Chicago Women's History Center

Chicago Women's History Center A dynamic network of historians, teachers, archivists, writers, activists, filmmakers, community leaders, and others interested in Chicago Women's History.

Chicago Area Women's History Council is a dynamic network of academic historians, teachers, archivists, writers, oral historians, public history professionals, filmmakers, activists, community leaders and others interested in Chicago women's history.

Mission: Our mission is to discover, share and preserve Chicago women's history through research, interpretation and public programs.

Operating as usual

Professor Linda Zerilli (Charles E. Merriam Distinguished Service Professor of Political Science and former faculty dire...
09/17/2020
The rise of women in U.S. politics—from the 19th Amendment to Kamala Harris

Professor Linda Zerilli (Charles E. Merriam Distinguished Service Professor of Political Science and former faculty director of the CSGS) discusses the 19th amendment, misconceptions about the first wave of feminism, and the upcoming election!

The rise of women in U.S. politics—from the 19th Amendment to Kamala Harris

A Mighty Girl
09/07/2020

A Mighty Girl

Jane Addams -- the pioneering social reformer and women's rights activist who became the first American woman to win the Nobel Peace Prize -- was born on this day in 1860. The co-founder of the famous Hull House, a settlement house in Chicago, Addams was instrumental in bringing the needs of mothers and children to greater public awareness and is recognized as the founder of the social work profession in the United States.

Born in Illinois in 1860, Addams was a voracious reader as a child and was inspired by Charles Dickens' writing on the lives of the poor to spend her life helping those in need. As an adult, she learned about the settlement house movement -- a social reform movement that began in the late 19th century to provide education and healthcare resources to the urban poor. After visiting the world's first settlement house, Toynbee Hall in London, Addams was inspired to open Hull House in 1889. Hull House offered an adult night school; clubs for older children; a gym and bath house; music, theater, and art lessons; and an employment center, among many other services; at its height, 2,000 people a week walked through its doors.

Addams encouraged women to become “civic housekeepers," working for the betterment of their communities. At one point, in 1894, she served as the first woman appointed as sanitary inspector and, with the help of the Hull House Women's Club, made over 1,000 reports of health department violations. She was also a vocal advocate of women's suffrage as she recognized that human welfare concerns would not be given adequate attention by the government without the voices and votes of women.

A staunch supporter of Theodore Roosevelt's Progressive Party, Adams was elected president of Women’s International League for Peace and Freedom in 1915. In this capacity, she headed a commission which organized the first significant international effort to mediate between the warring nations. As a pacifist, she faced severe criticism once the US entered the war, and was even branded as unpatriotic. Following the war, however, President Calvin Coolidge and the public at large supported Addams and the WILPF efforts in the 1920s to ban poison gas -- which was achieved in 1925 with the signing of the Geneva Protocol.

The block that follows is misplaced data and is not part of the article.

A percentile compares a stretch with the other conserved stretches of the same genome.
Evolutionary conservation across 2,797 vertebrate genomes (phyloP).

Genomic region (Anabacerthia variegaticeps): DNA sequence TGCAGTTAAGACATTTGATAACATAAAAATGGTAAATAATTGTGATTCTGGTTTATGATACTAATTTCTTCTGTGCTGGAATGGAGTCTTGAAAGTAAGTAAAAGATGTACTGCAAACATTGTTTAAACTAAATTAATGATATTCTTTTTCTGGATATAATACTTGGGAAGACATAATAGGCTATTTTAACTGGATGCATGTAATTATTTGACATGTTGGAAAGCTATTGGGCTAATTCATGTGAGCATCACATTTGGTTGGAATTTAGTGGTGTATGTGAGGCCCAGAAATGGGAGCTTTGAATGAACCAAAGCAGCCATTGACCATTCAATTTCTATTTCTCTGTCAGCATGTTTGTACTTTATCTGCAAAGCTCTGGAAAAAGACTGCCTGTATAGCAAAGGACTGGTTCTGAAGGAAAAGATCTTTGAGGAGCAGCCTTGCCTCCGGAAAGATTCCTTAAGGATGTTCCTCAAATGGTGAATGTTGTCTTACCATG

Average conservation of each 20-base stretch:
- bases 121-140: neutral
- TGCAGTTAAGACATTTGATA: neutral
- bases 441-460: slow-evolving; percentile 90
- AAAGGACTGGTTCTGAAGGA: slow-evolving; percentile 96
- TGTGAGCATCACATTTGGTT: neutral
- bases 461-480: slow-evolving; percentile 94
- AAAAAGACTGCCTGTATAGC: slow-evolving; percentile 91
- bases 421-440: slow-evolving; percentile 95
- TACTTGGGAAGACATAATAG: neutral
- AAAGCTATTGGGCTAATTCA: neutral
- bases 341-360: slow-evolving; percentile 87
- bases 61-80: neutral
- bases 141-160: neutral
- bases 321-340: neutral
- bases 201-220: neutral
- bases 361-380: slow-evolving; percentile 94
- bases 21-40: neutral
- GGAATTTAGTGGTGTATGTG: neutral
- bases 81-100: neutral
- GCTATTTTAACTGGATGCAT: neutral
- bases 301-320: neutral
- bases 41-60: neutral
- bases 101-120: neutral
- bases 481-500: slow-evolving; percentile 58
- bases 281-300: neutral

Addams was awarded the Nobel Peace Prize in 1931 -- the second woman in history to receive the honor -- for her pioneering social reform work and her leadership of WILPF's peacebuilding efforts. Remembered as an individual who had transformed the lives of so many, especially women, Addams once said that the “[o]ld-fashioned ways which no longer apply to changed conditions are a snare in which the feet of women have always become readily entangled.” Thanks to her tireless efforts for suffrage and women’s rights, there are fewer snares in all of our paths.

There are two wonderful picture books about Jane Addams' inspiring story -- "Dangerous Jane" for ages 6 to 10 (https://www.amightygirl.com/dangerous-jane) and "The House That Jane Built: A Story About Jane Addams" for ages 5 to 9 (https://www.amightygirl.com/the-house-that-jane-built)

Addams is also one of the thirteen groundbreaking American profiled in President Barack Obama’s book “Of Thee I Sing: A Letter To My Daughters,” for ages 5 to 10 at https://www.amightygirl.com/of-thee-i-sing

For teens, she is one of the courageous changemakers profiled in the book "She Takes A Stand: 16 Fearless Activists Who Have Changed The World" for ages 12 and up at https://www.amightygirl.com/she-takes-a-stand

Adult readers may enjoy Jane Addams' classic book about the history of the remarkable institution she founded: "20 Years at Hull-House" (http://amzn.to/1wcTHrG) and the biographies "Jane Addams: Spirit in Action" (http://amzn.to/21LWl7K) and "Jane Addams And The Dream Of American Democracy" (https://amzn.to/356uHgh)

And, to inspire children and teens with more stories of real-life girls and women who fought for change and stood up for justice, check out our blog post, "50 Books About Women Who Fought for Change," at https://www.amightygirl.com/blog?p=14364

08/28/2020
Strength in Suffrage - CWHC on Twitch

If you missed the live broadcast of our Strength in Suffrage program you can watch it here for the next week: